SANFORD: Council tables vote on contract for solid waste collection services

Feb. 20, 2013 @ 05:03 AM

The Sanford City Council voted Tuesday to table awarding a contract for solid waste collection services for at least two weeks.

Councilman Samuel Gaskins made the motion during the council's regular meeting because of the amount of information delivered to the council within the past 24 hours, he said.

Several employees of Waste Industries, the lowest bidder for the five-year contract at $96,675.92 per month with new carts, spoke during the public comments portion of the meeting on the positive impact Waste Industries has on the communities with which it partners.

Long-time trash pickup provider Waste Management is the second lowest bidder at $100,159.68 per month without providing new carts and $115,559.68 per month with providing new carts. 

During last week's Law and Finance Committee meeting, Waste Management urged council to consider the local people employed by its company and the fact that its transfer facility that provides $40,000 per year in taxes.

But Waste Industries Division Manager Frank Lorick said the transfer station should be a non-issue because Waste Industries would "like to establish a stronghold here in Lee County."

Councilman Jimmy Haire suggested all of the council members take a trip to the current transfer station before the next meeting so they have an understanding on about the vote.

Before the agenda was officially approved by the council, a closed session was called to "consult with the attorney employed by the public body to preserve the attorney-client privilege."

The council returned after 20 minutes to discuss if council members physically absent from the meeting could participate and vote by phone. Councilman Charles Taylor was not present during the meeting, but was on speaker phone.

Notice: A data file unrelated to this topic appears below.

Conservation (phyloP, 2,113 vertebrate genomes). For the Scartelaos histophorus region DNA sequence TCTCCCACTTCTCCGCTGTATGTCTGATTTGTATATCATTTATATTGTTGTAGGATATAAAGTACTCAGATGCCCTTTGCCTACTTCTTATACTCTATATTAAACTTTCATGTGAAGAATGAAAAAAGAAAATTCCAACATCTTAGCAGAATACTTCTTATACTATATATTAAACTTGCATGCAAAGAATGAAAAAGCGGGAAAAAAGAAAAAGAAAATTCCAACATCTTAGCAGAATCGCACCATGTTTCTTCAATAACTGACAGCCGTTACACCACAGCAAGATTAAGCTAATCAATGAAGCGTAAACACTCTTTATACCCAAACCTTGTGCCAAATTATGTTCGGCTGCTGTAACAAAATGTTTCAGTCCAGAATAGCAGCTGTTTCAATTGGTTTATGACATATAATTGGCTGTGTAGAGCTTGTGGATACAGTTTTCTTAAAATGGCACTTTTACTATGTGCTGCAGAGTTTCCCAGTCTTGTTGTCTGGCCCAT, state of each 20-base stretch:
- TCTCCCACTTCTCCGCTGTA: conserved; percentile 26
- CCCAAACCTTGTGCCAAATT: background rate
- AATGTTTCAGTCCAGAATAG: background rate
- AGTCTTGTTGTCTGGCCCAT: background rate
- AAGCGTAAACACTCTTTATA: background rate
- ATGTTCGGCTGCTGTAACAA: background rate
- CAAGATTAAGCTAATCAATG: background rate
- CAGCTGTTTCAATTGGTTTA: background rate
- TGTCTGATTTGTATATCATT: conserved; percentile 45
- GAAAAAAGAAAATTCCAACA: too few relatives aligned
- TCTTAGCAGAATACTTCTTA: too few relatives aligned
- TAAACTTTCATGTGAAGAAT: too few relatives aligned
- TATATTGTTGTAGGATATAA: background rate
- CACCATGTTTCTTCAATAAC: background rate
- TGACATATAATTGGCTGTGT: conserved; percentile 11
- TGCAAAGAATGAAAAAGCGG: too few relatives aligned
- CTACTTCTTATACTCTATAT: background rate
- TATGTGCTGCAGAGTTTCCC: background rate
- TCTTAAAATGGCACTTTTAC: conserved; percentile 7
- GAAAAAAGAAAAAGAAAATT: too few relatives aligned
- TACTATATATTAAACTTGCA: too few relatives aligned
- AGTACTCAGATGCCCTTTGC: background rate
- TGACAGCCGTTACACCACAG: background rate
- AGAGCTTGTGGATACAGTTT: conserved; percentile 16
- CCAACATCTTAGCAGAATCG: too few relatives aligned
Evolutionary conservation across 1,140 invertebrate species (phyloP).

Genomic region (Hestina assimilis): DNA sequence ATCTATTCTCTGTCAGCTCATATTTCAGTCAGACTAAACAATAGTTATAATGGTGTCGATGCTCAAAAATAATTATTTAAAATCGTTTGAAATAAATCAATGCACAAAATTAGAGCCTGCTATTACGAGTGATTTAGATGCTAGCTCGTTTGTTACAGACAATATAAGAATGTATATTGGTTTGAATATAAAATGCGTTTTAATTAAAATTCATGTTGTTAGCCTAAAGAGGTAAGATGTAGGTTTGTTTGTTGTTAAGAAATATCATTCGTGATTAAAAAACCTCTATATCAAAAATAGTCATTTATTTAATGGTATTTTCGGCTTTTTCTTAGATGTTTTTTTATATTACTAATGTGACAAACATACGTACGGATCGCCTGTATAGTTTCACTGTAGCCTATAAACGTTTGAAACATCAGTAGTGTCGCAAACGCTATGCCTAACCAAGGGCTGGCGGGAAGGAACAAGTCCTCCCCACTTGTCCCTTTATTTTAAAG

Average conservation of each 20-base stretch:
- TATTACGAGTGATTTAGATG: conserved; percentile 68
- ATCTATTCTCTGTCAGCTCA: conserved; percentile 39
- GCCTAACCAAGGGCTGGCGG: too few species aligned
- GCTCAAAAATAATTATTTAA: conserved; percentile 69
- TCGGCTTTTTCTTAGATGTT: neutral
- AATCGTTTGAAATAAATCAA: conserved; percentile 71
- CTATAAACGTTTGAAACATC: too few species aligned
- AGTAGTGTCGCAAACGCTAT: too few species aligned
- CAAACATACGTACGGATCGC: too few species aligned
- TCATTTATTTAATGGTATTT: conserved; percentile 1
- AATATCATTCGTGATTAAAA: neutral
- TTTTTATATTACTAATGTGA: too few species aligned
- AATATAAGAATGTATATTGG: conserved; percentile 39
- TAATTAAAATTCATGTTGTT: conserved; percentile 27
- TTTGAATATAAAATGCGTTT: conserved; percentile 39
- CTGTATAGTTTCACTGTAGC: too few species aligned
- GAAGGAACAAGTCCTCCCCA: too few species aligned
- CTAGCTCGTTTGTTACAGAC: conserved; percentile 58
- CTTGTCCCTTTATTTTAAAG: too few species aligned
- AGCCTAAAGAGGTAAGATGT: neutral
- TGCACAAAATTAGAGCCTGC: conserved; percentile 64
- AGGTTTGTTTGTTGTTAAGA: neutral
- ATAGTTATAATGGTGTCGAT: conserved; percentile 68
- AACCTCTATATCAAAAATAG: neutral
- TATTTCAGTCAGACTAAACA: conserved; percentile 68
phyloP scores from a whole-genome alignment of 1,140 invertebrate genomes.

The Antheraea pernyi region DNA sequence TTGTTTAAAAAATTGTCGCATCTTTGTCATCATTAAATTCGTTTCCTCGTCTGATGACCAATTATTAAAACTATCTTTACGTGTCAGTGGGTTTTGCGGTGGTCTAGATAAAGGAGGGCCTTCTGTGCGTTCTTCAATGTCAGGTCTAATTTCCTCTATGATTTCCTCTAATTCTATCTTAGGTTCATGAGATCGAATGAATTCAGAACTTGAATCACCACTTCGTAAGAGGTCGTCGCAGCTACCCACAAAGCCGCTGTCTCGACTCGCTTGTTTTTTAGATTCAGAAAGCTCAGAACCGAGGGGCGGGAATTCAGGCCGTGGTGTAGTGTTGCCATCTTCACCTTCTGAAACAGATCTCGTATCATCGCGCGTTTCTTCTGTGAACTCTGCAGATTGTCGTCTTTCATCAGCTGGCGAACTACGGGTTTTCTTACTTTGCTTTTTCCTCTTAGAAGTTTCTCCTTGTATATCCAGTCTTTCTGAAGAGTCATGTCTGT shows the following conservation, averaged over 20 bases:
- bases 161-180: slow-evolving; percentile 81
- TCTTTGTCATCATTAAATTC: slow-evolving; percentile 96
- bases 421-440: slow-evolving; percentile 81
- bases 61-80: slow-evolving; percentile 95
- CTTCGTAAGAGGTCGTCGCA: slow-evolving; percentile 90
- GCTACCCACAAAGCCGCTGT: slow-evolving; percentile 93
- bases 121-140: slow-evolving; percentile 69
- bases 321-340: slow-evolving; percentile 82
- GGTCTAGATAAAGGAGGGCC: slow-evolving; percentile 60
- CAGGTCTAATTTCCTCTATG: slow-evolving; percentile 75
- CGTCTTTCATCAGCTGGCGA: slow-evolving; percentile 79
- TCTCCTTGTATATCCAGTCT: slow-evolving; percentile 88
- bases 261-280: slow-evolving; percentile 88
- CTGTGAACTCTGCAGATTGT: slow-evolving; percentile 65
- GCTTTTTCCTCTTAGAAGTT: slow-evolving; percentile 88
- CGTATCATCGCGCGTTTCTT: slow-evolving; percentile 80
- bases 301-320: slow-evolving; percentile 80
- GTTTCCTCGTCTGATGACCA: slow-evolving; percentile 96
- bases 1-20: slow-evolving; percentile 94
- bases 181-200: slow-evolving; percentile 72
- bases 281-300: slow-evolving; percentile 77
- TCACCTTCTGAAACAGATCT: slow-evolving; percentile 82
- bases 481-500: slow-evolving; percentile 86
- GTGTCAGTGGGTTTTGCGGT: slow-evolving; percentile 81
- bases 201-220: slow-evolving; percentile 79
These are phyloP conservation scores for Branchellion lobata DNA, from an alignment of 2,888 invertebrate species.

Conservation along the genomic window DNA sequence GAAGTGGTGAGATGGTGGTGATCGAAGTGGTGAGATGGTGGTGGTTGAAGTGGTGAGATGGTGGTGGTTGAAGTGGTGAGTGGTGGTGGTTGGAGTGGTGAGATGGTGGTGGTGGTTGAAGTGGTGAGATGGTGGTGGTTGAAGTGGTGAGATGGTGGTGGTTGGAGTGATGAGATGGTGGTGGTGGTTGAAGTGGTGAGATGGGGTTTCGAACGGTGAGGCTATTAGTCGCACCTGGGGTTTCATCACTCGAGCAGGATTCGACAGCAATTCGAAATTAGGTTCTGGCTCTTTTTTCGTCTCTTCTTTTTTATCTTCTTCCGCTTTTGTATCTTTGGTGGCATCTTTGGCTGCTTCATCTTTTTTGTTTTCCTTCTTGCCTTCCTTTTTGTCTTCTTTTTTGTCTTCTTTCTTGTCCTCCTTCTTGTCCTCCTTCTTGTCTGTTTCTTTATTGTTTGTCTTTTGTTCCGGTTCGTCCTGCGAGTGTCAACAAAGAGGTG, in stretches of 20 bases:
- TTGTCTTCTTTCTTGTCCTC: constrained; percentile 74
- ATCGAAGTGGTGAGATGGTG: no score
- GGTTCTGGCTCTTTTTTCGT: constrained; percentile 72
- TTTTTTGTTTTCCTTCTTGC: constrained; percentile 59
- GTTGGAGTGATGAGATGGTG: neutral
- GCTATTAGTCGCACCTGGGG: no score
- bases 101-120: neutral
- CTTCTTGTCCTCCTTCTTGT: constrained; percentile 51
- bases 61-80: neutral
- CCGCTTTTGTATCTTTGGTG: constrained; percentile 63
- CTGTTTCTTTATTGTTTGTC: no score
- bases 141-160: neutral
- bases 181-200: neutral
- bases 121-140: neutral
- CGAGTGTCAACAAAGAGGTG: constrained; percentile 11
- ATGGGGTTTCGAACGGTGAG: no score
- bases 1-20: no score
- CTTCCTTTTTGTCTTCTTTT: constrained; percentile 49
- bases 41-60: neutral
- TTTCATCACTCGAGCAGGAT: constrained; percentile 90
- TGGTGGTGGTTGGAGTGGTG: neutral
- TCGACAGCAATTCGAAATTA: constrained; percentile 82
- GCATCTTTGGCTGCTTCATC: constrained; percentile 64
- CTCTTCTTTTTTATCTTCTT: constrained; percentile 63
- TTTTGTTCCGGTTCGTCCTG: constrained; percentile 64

State boards and commissions are able to have conference calls, Sanford Attorney Susan Patterson said, but there have been no rulings on whether this also applies for local boards.

A motion ruling voting could not take place over the phone until an official policy is in place was passed by council. Gaskins, who made the motion, said there was no way of knowing if a person is under distress if they are participating by phone, he said.

Taylor said via phone during the meeting that council did need a policy but he had voted previously during a meeting by conference call and former Lee County Commissioner Ed Paschal was able to vote via conference call during a Lee County Board of Commissioners' meetings while ill.

"The fact that there is a precedent and I am not the determining factor in a quorum," Taylor said. "I just want to point that out."

Taylor said he wanted Patterson to draft the policy so he could "run it through other channels," but did not state what those were.

It was then the council voted to table the discussion on awarding the trash removal contract.

The council's next regular meeting is scheduled in two weeks.